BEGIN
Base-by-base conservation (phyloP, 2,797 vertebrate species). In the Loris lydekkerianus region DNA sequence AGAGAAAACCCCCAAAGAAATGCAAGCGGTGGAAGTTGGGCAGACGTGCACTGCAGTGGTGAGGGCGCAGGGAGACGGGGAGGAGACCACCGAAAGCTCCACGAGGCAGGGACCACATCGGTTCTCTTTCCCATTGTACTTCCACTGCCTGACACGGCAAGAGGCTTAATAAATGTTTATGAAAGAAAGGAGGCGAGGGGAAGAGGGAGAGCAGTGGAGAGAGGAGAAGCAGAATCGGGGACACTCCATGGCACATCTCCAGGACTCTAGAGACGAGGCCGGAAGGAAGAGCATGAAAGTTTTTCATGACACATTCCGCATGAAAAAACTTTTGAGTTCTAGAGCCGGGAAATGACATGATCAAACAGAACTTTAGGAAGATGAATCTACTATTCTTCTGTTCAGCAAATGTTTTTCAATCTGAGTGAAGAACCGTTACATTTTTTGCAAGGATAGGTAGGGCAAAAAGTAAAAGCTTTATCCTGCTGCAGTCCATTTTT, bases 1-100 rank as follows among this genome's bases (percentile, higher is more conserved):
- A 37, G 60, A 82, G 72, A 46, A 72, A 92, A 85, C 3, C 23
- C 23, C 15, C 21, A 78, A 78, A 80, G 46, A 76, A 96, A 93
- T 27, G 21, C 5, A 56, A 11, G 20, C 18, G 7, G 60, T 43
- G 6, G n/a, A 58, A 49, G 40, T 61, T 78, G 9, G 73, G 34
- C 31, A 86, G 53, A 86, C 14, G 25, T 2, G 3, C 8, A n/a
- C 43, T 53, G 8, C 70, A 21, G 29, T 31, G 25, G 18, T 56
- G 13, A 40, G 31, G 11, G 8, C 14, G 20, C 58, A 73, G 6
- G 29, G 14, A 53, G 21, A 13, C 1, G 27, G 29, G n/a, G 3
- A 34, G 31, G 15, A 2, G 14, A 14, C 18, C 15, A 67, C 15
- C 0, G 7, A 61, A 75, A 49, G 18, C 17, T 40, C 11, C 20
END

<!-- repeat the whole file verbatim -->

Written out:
Base-by-base conservation (phyloP, 2,797 vertebrate species). In the Loris lydekkerianus region DNA sequence AGAGAAAACCCCCAAAGAAATGCAAGCGGTGGAAGTTGGGCAGACGTGCACTGCAGTGGTGAGGGCGCAGGGAGACGGGGAGGAGACCACCGAAAGCTCCACGAGGCAGGGACCACATCGGTTCTCTTTCCCATTGTACTTCCACTGCCTGACACGGCAAGAGGCTTAATAAATGTTTATGAAAGAAAGGAGGCGAGGGGAAGAGGGAGAGCAGTGGAGAGAGGAGAAGCAGAATCGGGGACACTCCATGGCACATCTCCAGGACTCTAGAGACGAGGCCGGAAGGAAGAGCATGAAAGTTTTTCATGACACATTCCGCATGAAAAAACTTTTGAGTTCTAGAGCCGGGAAATGACATGATCAAACAGAACTTTAGGAAGATGAATCTACTATTCTTCTGTTCAGCAAATGTTTTTCAATCTGAGTGAAGAACCGTTACATTTTTTGCAAGGATAGGTAGGGCAAAAAGTAAAAGCTTTATCCTGCTGCAGTCCATTTTT, bases 1-100 rank as follows among this genome's bases (percentile, higher is more conserved):
- A 37, G 60, A 82, G 72, A 46, A 72, A 92, A 85, C 3, C 23
- C 23, C 15, C 21, A 78, A 78, A 80, G 46, A 76, A 96, A 93
- T 27, G 21, C 5, A 56, A 11, G 20, C 18, G 7, G 60, T 43
- G 6, G n/a, A 58, A 49, G 40, T 61, T 78, G 9, G 73, G 34
- C 31, A 86, G 53, A 86, C 14, G 25, T 2, G 3, C 8, A n/a
- C 43, T 53, G 8, C 70, A 21, G 29, T 31, G 25, G 18, T 56
- G 13, A 40, G 31, G 11, G 8, C 14, G 20, C 58, A 73, G 6
- G 29, G 14, A 53, G 21, A 13, C 1, G 27, G 29, G n/a, G 3
- A 34, G 31, G 15, A 2, G 14, A 14, C 18, C 15, A 67, C 15
- C 0, G 7, A 61, A 75, A 49, G 18, C 17, T 40, C 11, C 20